The Internet has completely changed day to day life for those who have easy access to it, and like anything that can exert a powerful influence in our lives, our brains are not immune to its effects.
There is research being conducted in the attempt to better understand how our brains might be altered by Internet use, and the preliminary findings point to both positive and negative results from our seemingly constantly connected existence.
How The Internet Changes Our Memory
With the Internet available in the palm of one’s hand via smartphones, we quite literally have access to more knowledge in one place than anyone ever did before. Not only this, but you have no need to flip through dozens of books to find an obscure fact. Instead, you just ask Google a question and receive an answer nearly instantaneously.
While this is no doubt a good thing that information is so readily available to more people than ever before, it might be harming the way our memories normally work.
For example, there is evidence that our long-term memories for things we have learned might not be formed when we obtain said learning from the Internet. This might be due to the simple fact that it makes no sense to commit the information to memory when you can just re-look it up whenever you need, leading to people making no mental effort to retain the information.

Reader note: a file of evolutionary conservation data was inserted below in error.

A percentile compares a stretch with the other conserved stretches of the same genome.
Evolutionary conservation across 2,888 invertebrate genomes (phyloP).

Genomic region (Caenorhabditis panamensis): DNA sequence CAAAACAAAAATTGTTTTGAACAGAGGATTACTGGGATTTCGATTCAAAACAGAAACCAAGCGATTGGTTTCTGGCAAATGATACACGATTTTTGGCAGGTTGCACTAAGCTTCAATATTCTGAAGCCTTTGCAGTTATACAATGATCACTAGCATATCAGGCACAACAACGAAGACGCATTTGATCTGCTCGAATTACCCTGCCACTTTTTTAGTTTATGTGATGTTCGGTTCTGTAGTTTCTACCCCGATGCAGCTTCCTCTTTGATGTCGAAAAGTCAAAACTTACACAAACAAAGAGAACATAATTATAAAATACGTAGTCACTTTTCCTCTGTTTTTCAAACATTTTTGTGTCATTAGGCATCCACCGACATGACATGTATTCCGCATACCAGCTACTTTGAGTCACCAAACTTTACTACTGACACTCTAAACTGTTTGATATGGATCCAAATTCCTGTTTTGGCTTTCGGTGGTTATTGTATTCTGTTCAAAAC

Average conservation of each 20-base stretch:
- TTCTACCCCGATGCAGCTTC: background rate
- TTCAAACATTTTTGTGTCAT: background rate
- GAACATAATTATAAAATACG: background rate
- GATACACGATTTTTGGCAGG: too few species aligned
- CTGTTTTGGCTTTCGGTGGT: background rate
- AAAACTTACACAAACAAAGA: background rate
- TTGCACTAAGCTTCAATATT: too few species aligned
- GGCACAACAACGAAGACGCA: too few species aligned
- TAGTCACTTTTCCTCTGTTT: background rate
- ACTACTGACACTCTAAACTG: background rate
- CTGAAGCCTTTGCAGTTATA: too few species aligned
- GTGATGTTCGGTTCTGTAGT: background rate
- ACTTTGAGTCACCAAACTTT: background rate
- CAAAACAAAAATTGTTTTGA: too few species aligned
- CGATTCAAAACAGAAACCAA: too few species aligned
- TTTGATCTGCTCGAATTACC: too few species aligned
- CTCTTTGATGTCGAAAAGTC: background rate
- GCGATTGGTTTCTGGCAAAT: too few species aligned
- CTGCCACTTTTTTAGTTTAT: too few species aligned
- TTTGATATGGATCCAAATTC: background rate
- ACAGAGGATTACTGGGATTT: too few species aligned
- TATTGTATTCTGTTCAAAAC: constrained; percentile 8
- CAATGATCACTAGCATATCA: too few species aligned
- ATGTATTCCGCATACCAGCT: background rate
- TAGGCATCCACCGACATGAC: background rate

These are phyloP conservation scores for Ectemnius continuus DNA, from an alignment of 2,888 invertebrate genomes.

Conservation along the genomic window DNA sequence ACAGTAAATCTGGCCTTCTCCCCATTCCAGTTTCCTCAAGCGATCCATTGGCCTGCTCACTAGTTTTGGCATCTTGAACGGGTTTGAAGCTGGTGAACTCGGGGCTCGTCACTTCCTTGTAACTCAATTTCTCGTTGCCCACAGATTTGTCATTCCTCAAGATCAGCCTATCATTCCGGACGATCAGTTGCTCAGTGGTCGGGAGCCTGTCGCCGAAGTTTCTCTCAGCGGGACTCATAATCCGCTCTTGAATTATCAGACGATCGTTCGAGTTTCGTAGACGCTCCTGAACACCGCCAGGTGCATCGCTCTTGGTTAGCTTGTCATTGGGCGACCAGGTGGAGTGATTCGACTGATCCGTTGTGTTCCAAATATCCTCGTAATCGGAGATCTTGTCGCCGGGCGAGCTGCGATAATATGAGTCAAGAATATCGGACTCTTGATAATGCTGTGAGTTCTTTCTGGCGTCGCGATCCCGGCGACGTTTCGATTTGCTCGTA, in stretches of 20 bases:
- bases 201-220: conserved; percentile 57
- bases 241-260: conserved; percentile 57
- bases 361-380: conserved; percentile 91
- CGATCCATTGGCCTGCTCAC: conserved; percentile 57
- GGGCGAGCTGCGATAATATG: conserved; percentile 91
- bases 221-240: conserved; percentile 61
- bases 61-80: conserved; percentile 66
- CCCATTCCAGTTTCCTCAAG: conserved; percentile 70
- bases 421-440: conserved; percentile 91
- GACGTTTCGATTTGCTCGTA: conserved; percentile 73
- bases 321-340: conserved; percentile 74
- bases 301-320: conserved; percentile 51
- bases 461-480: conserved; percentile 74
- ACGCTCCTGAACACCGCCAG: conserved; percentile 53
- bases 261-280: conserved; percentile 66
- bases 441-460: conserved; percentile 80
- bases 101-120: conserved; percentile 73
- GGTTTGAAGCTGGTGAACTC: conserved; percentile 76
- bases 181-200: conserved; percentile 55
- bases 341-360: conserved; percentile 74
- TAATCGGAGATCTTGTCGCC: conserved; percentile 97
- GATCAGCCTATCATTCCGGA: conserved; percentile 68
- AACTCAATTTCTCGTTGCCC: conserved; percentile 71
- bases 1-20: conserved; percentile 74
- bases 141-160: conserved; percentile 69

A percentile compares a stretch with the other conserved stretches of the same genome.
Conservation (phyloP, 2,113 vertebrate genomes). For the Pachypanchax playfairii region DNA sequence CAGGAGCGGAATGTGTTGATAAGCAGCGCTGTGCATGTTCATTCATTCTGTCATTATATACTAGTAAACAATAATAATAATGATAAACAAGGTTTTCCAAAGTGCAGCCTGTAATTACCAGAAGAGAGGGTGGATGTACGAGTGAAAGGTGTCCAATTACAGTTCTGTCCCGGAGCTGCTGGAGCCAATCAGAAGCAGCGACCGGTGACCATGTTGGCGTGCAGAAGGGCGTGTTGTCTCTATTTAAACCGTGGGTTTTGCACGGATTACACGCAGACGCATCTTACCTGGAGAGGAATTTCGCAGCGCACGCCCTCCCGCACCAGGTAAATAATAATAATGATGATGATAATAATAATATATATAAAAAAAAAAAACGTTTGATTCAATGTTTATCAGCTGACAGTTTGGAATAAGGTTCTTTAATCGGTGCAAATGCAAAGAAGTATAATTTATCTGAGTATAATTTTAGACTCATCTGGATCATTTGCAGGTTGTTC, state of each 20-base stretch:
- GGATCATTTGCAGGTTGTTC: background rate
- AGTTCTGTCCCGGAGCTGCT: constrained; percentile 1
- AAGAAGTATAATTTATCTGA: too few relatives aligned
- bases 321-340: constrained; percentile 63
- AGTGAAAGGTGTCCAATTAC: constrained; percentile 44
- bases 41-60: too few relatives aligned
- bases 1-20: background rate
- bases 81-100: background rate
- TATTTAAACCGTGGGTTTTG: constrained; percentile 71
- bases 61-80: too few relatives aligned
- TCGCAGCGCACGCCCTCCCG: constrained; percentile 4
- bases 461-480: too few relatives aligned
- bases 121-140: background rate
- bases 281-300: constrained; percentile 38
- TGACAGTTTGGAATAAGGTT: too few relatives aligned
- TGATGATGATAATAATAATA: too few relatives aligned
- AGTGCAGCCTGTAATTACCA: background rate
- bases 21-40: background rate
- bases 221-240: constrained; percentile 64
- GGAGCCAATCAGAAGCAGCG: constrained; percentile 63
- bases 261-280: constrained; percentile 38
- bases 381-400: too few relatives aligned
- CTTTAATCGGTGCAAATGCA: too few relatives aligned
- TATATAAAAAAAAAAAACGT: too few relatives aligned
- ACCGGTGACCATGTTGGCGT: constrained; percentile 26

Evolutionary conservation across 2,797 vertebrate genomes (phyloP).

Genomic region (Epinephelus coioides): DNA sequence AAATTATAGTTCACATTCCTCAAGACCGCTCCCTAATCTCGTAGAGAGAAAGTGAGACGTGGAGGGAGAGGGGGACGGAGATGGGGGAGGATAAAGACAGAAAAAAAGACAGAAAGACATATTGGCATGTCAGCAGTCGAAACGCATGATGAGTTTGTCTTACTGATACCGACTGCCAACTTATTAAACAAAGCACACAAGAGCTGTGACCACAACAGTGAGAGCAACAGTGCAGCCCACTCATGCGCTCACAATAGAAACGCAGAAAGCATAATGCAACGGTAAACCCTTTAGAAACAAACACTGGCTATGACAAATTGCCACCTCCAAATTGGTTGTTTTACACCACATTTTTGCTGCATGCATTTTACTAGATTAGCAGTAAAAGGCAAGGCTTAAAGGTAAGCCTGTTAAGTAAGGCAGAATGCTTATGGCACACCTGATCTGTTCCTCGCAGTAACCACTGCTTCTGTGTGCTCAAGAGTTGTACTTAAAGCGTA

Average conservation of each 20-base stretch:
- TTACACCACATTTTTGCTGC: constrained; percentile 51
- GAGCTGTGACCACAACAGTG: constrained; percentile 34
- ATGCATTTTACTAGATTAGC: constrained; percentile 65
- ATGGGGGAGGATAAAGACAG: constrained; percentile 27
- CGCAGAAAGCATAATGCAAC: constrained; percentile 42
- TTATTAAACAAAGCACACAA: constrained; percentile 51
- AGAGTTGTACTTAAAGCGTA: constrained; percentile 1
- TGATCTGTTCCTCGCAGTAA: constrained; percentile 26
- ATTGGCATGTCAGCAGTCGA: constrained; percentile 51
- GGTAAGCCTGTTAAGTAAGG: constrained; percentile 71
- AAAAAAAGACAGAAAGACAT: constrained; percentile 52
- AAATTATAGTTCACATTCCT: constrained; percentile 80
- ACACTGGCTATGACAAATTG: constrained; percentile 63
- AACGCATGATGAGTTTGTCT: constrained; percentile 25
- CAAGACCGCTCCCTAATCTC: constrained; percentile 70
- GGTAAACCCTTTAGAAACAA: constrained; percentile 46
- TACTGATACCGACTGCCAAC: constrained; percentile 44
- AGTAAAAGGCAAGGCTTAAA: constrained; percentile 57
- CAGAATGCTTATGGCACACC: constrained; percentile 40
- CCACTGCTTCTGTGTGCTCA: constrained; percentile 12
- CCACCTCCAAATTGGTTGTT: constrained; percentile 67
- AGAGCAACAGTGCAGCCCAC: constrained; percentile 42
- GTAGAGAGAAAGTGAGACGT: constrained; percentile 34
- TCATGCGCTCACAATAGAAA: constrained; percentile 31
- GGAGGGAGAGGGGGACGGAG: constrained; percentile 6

Of course, some items are best learned and committed to long-term memory so that the knowledge can be recalled and used when needed without having to refer to the Internet. Consider how a doctor must learn many, many things about the human body and its systems. It would be very bad if during every office visit with a patient, the doctor had to Google everything before answering any questions from their patients.
This is not to suggest some knowledge is not better left forgotten then retrieved online, however. With quick access, there is no need to memorize things like dates, phone numbers, etc., because you can just look it up online when relevant and free up your brain to focus on more important, meaningful tasks.
How The Internet Changes Our Social Brains
Humans are inherently social creatures. The proliferation of social media has no doubt transformed the way we interact socially, some of us even spending more time with friends online than in person.
Interestingly, the human brain seems to respond to social interactions online in a similar fashion to in person interactions. This means that the human brain interprets both online and offline social experiences similarly, if not identically.
While the upside of this means people are likely to be able to have happy social lives online, it also means bullying and rejection online can be similar to the same behaviors conducted offline. In other words, cyberbullying can be harmful and the brain can interpret it just as if it were bullying in person.
While the Internet is still relatively new in relation to how long the human race has existed, there is already evidence of how it is changes our brains and the way we interact with the world around us.
This has both positive and negative effects, like being able to access vast amounts of knowledge, but also being constantly connected and more distractible. Or being able to connect with friends on social media with ease and receiving positive social effects, but also being able to receive the negative impacts from bullying and rejection on those same sites.